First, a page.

That said, it does tell a fine tale of how some things might have been for those who got lucky. Ernest is raffled off from his orphanage and ends up at Madam Flora's Tenderloin house of pleasure, where heartbreakingly young prostitutes, most of whom we never get to know, are taught refinement and who 'come out' on their sixteenth birthday, their virginity sold to the highest bidder, whereinafter they take their place as a regular "Gibson Girl" purveying their skills to whichever rich and influential men select them for the night. There may well have been houses of this nature, but my guess is they were few and far between if they existed at all, and most of them were like the one we hear all-too-briefly about from one of the female characters.

But for this novel, that's not the point. The story is about one such fictional house where Ernest, for the first time in his life, paradoxically finds happiness and a family in the good-natured people who live and work there. He makes two close friends: the tomboyish Maisie, and the exotic Fahn, neither of whom is yet 'out'.

The trio bond charmingly, and despite the immorality pervading their every waking moment, they remain innocent between themselves, with nothing more than a stolen first kiss to count as a sin. Since we know from the 1962 portion of the story, that Ernest ends up with one of them, the question, and the author hides it well (or at least he did from me!), is which one, and what happens to the other one. I normally dislike flashbacks, but here they worked perfectly, and were integrated exceedingly-well with what I considered to be the main story set back at the turn of the century.

Since my blog is primarily about writing, I have to say that the writing in general here was very good - well-done and engrossing. There were some parts where it seemed to bog down a little, but overall it was great. I noticed only one or two writing oddities. The first was this phrase: "decked out in a dark black suit" I guess dark black is really black! LOL! "Decked out in a dark gray suit" would have sounded better, but that's a very minor quibble. The only other thing was that author seemed too enamored of this word form, because there were two other instances which felt wrong to me, where the word 'deckled' put in an appearance.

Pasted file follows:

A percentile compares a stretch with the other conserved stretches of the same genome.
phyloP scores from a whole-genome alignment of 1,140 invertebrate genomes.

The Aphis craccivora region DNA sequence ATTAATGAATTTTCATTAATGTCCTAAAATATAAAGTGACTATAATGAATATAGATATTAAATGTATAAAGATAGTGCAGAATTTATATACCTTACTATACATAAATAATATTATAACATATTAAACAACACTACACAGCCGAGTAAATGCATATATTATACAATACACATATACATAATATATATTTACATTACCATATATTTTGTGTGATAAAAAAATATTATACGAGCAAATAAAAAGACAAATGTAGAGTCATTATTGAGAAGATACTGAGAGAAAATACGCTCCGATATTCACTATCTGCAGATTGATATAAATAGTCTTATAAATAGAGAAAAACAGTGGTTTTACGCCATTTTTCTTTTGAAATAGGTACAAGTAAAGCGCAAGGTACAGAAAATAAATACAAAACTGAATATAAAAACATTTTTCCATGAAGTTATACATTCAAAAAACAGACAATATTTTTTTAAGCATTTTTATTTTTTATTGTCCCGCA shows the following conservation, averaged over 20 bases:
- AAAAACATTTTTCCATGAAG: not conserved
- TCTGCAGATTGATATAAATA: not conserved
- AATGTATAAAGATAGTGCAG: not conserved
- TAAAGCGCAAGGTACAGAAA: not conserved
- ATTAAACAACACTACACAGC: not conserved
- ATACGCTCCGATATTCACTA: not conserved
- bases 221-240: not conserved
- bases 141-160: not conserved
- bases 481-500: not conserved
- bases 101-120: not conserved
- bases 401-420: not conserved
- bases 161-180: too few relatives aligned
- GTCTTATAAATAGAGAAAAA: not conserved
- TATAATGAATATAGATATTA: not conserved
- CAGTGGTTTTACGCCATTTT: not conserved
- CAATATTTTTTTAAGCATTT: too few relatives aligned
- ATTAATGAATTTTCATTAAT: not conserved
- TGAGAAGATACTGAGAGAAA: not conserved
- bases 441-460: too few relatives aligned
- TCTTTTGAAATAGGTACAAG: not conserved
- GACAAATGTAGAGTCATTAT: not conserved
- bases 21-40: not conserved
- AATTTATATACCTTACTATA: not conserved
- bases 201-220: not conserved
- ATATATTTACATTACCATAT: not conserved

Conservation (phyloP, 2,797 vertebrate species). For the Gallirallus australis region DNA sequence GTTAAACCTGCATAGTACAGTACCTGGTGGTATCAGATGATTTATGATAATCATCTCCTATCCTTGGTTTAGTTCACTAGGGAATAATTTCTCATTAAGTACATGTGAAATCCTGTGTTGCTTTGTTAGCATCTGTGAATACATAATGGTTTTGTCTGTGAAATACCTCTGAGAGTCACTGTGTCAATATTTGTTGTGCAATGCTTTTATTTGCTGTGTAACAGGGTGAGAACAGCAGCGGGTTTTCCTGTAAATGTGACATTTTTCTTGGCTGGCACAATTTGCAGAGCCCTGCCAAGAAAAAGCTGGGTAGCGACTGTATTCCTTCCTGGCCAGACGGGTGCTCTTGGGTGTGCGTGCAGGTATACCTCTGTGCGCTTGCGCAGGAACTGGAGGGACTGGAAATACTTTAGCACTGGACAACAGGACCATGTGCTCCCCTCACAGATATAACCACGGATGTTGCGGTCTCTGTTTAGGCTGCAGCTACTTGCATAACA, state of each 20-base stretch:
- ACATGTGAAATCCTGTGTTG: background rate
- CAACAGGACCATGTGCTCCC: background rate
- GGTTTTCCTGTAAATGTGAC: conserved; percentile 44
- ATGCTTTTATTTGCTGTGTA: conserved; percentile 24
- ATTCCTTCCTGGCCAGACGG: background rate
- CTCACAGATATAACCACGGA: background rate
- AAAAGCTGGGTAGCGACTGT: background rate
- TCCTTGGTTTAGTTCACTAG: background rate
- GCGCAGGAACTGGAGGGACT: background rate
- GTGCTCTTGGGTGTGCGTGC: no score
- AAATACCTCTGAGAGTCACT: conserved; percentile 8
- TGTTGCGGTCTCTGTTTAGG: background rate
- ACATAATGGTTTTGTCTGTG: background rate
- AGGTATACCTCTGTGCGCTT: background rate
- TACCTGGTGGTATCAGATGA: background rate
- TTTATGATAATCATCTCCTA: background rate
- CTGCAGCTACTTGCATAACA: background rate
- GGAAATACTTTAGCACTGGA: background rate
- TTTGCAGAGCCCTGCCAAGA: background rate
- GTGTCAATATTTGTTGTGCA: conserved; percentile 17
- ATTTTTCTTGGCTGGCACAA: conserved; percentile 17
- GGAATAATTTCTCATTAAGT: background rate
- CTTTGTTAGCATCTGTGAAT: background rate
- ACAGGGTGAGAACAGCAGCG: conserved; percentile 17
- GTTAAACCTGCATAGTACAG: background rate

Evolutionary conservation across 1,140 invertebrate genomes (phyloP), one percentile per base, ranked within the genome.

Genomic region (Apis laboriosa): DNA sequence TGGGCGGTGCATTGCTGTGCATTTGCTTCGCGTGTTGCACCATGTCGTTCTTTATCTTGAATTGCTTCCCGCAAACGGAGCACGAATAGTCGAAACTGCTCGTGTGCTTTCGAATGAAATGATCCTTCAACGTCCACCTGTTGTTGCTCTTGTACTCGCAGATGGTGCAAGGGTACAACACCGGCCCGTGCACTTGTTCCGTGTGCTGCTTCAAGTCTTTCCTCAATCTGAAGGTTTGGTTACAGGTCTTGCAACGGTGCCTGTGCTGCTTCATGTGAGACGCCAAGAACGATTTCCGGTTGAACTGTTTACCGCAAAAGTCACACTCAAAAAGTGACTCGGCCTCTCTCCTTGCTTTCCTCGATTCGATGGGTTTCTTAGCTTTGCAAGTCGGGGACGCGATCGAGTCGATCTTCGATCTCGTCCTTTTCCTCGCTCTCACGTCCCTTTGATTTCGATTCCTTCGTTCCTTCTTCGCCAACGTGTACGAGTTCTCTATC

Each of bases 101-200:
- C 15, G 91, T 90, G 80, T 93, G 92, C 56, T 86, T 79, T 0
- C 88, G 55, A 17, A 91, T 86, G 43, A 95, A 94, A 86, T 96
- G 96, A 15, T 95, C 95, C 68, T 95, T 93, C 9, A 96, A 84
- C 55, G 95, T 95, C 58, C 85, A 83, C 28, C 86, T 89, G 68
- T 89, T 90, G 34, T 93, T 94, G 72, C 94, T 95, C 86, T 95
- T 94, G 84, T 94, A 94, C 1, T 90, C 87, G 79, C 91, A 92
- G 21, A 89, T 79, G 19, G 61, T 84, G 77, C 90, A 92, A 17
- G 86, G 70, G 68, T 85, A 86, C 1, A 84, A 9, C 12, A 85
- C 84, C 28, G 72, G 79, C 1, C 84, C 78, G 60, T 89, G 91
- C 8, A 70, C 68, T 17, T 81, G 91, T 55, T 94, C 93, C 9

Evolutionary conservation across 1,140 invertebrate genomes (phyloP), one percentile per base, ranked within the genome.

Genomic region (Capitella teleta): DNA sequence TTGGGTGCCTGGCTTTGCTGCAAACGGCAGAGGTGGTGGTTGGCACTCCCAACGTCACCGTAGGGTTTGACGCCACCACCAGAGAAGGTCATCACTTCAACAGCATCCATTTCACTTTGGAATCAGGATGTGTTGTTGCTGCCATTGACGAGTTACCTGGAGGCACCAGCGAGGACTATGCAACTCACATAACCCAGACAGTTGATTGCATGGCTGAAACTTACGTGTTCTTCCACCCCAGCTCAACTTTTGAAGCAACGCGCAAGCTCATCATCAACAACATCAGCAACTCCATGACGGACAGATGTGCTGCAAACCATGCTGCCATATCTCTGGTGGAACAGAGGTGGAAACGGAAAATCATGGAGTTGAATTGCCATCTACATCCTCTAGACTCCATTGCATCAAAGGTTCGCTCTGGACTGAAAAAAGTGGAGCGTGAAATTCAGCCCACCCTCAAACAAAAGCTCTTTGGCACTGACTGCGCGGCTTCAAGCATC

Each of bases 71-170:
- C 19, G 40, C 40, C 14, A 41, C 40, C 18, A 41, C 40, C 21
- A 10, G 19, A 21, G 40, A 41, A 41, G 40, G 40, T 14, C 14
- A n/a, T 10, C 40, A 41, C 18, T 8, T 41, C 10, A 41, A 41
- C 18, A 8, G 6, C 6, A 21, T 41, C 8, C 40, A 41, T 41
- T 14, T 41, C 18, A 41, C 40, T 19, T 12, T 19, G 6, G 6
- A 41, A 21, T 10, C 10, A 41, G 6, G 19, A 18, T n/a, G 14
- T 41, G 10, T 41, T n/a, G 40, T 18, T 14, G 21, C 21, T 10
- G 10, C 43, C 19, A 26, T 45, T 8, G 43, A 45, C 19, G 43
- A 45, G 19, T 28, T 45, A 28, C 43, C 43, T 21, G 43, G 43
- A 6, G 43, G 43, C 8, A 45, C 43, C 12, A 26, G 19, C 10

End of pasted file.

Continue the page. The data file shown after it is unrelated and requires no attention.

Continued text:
This actually is a word. A deckle is a book press used in hand-made books, and by association has come to describe the rough edge of the open side of the book. I hate those, as it happens because it makes it hard to turn the pages, but the author uses this word in the form of something being 'deckled' with lights and this seemed entirely wrong to me. Decked would have made more sense, or if he'd used deckled to describe the rough ocean surface rather than the lights on the boats floating on it, it would have made more sense. He uses the same word again when he writes, "fairy lights that deckled the storefronts." I think this was wrong, too, and arguably more wrong than the boat lights, but like I said, it's a minor quibble that reasonable people can disagree on if they wish!

That aside, I really liked this book - the way it was written, the pacing, the story, the relationships and the characters. No book is perfect by any means (especially not my own), but you really can't expect a better read than this, told elegantly, paced well, organized beautifully, and with a bitter-sweet tale to tell of a world where women are commodities and rich men can buy pretty much anything they want and it's considered normal, but sometimes if you want something enough, and you are willing to truly love it and bide your time, perhaps you can get it without your acquisition being sordid and demeaning and with it bringing you the Earth instead of costing it to you. I recommend it as a highly worthy read.


Sunday, April 16, 2017

The Cute Girl Network by Greg Means, MK Reed, Joe Flood


Rating: WORTHY!

This is the last of three graphic novels I'll be reviewing this weekend. This one ca,me form my excellent local library and I think it's my favorite of the three. The story is of Jane and Jack. It's illustrated with black and white line drawings by Flood. I was a little disappointed that writers Means and Reed didn't go the whole hog and name her Jill, since she introduces herself with a tumble.
It's not down a hill, but nothing is perfect, right?